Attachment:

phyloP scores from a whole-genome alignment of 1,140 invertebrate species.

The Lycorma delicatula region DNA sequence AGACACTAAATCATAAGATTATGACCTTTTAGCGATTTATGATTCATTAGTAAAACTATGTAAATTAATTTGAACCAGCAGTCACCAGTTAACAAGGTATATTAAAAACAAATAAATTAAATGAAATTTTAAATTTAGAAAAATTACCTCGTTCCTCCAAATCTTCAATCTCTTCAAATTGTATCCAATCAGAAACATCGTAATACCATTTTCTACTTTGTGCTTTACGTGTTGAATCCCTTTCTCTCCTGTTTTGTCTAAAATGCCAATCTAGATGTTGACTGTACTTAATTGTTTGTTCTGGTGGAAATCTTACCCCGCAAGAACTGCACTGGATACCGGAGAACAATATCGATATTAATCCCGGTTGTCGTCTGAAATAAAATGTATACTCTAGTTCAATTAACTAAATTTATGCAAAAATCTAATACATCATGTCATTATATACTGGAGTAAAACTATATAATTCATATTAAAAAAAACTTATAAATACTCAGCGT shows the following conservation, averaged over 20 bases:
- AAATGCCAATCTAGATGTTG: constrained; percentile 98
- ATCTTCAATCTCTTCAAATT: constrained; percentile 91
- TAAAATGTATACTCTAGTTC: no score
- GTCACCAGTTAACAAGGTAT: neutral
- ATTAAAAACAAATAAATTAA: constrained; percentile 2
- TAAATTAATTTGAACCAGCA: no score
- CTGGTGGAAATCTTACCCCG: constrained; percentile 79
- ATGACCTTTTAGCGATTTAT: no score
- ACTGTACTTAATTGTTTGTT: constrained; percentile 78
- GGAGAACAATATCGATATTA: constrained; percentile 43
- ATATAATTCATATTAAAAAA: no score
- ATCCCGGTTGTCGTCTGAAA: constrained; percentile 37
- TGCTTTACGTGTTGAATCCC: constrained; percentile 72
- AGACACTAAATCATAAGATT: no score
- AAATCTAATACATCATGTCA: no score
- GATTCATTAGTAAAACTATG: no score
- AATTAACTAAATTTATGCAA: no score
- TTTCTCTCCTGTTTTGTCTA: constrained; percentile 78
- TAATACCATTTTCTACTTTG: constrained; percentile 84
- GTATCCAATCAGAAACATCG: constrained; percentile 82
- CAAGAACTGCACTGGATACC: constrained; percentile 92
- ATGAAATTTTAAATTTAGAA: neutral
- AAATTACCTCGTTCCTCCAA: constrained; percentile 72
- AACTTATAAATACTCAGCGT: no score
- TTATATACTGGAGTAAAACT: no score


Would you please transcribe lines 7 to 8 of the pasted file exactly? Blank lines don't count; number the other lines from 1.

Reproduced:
- ATTAAAAACAAATAAATTAA: constrained; percentile 2
- TAAATTAATTTGAACCAGCA: no score